Braving the ungodly 80-degree heat (I’m kidding), nearly fifty Forgotten New York fans converged on Richmond Hill for the eightieth Forgotten New York tour in a series that goes back to June 1999. New York City, at one time or another, has had three settlements named Richmond Hill. The one in Manhattan, in what is now the West Village, and the one in Staten Island, in what is now Richmondtown, have been pretty much absorbed into new neighborhoods. Queens’ Richmond Hill has been more enduring. In 1869, developers Albon Platt Man and Edward Richmond laid out a new community just west of Jamaica with a post office and railroad station, and Richmond named the area for himself (or, perhaps, a London suburb, Richmond-On-Thames, a favorite royal stomping ground). It became a self-contained community of Queen Anne architecture west of Van Wyck Boulevard (now Expressway) that remains fairly intact to the present day. Journalist/activist Jacob Riis as well as the Marx Brothers were Richmond Hill residents in the early 20th Century.
The early 20th Century William Demuth — S.M. Frank factory (above) is near the corner of Park Lane South and 101st Street. Here briar was turned and polished to manufacture Frank Medico smoking pipes. It was built at “a time when every man could afford a pipe, and conversations centered on which shape burned coolest to the taste.” The intricate brickwork is embellished with stepped corbels under the cornice and basketweave on the center tower. It was converted to condos in the 1990s. The adjacent Rockaway LIRR may have had a siding where goods could be loaded right from the factory. Simple, relatively unembellished brick factory buildings have always been a personal favorite.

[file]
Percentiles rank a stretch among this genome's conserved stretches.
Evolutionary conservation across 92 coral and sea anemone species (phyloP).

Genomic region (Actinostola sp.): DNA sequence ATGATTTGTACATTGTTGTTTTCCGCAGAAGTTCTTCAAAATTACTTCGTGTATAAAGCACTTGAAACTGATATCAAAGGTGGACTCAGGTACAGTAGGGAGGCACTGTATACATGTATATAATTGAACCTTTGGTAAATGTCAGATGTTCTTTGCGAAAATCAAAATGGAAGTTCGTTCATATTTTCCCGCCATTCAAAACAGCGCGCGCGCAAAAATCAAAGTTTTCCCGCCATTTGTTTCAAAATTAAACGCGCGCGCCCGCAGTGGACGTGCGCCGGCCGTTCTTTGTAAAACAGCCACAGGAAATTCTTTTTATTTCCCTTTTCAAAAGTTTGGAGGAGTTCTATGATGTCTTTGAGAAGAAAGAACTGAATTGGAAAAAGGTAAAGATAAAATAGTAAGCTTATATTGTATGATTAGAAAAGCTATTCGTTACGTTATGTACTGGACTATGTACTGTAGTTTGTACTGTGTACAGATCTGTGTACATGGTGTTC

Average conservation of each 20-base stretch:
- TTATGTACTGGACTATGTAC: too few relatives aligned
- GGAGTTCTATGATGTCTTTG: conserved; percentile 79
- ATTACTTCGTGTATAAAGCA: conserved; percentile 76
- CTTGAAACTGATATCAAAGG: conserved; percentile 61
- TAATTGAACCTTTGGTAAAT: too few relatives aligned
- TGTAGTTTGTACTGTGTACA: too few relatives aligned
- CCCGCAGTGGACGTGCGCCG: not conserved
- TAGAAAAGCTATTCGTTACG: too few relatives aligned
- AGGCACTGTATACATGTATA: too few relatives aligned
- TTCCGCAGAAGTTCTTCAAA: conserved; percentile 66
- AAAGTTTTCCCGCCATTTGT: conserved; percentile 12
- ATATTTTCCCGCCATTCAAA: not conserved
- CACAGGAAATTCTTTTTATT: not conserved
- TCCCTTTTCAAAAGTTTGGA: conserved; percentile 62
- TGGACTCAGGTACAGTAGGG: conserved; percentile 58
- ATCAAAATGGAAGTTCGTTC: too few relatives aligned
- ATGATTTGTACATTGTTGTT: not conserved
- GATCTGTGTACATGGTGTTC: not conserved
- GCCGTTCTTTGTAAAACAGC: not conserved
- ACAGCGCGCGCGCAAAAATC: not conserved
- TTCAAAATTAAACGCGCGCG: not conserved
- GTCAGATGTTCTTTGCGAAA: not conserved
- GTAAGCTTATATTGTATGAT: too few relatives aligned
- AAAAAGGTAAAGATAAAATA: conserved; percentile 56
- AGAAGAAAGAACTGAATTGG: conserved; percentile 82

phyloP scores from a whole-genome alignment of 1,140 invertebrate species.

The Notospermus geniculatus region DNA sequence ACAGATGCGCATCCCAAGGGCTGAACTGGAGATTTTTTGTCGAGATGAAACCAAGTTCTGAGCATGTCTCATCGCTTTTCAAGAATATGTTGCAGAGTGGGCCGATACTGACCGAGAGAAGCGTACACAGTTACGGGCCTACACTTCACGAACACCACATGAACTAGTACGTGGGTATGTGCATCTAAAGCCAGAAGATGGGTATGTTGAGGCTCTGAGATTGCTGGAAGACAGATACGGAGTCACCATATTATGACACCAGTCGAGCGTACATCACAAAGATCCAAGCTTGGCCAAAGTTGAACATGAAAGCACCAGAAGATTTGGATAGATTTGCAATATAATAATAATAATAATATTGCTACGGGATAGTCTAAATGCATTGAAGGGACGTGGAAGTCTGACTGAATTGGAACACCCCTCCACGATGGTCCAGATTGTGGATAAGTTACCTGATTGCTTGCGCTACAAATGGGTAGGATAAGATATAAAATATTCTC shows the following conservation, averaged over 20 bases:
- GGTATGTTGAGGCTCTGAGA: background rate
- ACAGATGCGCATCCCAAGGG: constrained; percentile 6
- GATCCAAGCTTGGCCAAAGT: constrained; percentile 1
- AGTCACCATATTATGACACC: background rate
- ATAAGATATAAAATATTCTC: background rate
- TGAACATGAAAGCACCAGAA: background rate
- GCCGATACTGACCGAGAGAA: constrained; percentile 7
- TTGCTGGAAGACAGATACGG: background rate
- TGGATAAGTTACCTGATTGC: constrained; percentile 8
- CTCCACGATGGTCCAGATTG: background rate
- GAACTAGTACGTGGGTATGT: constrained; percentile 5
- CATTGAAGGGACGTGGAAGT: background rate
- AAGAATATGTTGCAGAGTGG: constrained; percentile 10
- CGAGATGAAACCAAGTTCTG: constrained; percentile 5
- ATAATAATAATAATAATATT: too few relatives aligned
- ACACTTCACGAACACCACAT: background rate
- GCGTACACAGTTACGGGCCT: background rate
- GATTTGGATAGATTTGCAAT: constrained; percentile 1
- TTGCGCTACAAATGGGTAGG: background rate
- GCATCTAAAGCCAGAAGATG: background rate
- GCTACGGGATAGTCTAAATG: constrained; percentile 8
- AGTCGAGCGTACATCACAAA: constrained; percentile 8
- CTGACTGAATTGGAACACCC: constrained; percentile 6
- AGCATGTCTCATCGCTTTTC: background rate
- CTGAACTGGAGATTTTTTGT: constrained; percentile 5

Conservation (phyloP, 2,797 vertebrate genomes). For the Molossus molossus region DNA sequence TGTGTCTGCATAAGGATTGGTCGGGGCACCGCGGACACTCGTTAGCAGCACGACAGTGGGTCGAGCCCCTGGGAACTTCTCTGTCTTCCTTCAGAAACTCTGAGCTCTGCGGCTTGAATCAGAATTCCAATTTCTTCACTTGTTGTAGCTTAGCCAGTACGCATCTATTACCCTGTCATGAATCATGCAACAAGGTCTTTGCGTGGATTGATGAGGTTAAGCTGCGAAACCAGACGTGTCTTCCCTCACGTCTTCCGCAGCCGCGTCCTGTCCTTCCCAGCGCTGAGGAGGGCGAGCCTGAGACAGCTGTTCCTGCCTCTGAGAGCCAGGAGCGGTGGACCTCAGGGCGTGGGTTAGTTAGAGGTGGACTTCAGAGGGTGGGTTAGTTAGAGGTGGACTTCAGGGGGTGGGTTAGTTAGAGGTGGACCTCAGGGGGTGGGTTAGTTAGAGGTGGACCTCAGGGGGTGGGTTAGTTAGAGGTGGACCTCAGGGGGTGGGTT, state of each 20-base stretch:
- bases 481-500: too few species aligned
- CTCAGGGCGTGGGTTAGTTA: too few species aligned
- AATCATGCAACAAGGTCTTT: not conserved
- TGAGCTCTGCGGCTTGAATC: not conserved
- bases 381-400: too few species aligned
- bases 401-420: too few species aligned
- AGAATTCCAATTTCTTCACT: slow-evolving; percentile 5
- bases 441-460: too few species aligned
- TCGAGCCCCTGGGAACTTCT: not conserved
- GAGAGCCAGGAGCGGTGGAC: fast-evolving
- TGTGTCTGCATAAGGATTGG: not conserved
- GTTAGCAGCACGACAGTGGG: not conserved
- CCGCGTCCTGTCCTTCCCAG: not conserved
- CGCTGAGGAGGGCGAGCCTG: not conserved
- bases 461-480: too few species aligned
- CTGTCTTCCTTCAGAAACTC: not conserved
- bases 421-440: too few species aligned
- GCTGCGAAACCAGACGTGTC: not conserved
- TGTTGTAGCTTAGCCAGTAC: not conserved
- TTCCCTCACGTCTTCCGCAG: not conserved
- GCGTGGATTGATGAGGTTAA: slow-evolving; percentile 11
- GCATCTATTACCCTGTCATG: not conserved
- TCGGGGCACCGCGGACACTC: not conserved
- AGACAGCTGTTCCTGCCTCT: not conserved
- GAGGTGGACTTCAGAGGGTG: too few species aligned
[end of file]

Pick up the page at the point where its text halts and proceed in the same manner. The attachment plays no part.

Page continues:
Read about PS 66 after the jump.
Another Richmond Hill favorite, near the undefended border with Woodhaven, is PS 66 on 102nd street and 85th Road. Surprisingly, it’s the only building in the neighborhood afforded Landmarks Preservation Commission protection. It was designed by the Superintendent of Schools Harry S. Chambers and completed in 1899, one year into Queens’ great amalgamation into Greater New York City. The eclectic Queen Anne style was all the rage around that time and PS 66 followed the trend with multiple dormers and sharply pitched roofs. A six-story bell tower is the centerpiece. A 1906 addition was helmed by prolific schools architect C.B. J. Snyder. In 2004, PS 66 was subtitled the Jacqueline Kennedy Onassis School in honor of the first lady’s passion for literacy and historic preservation.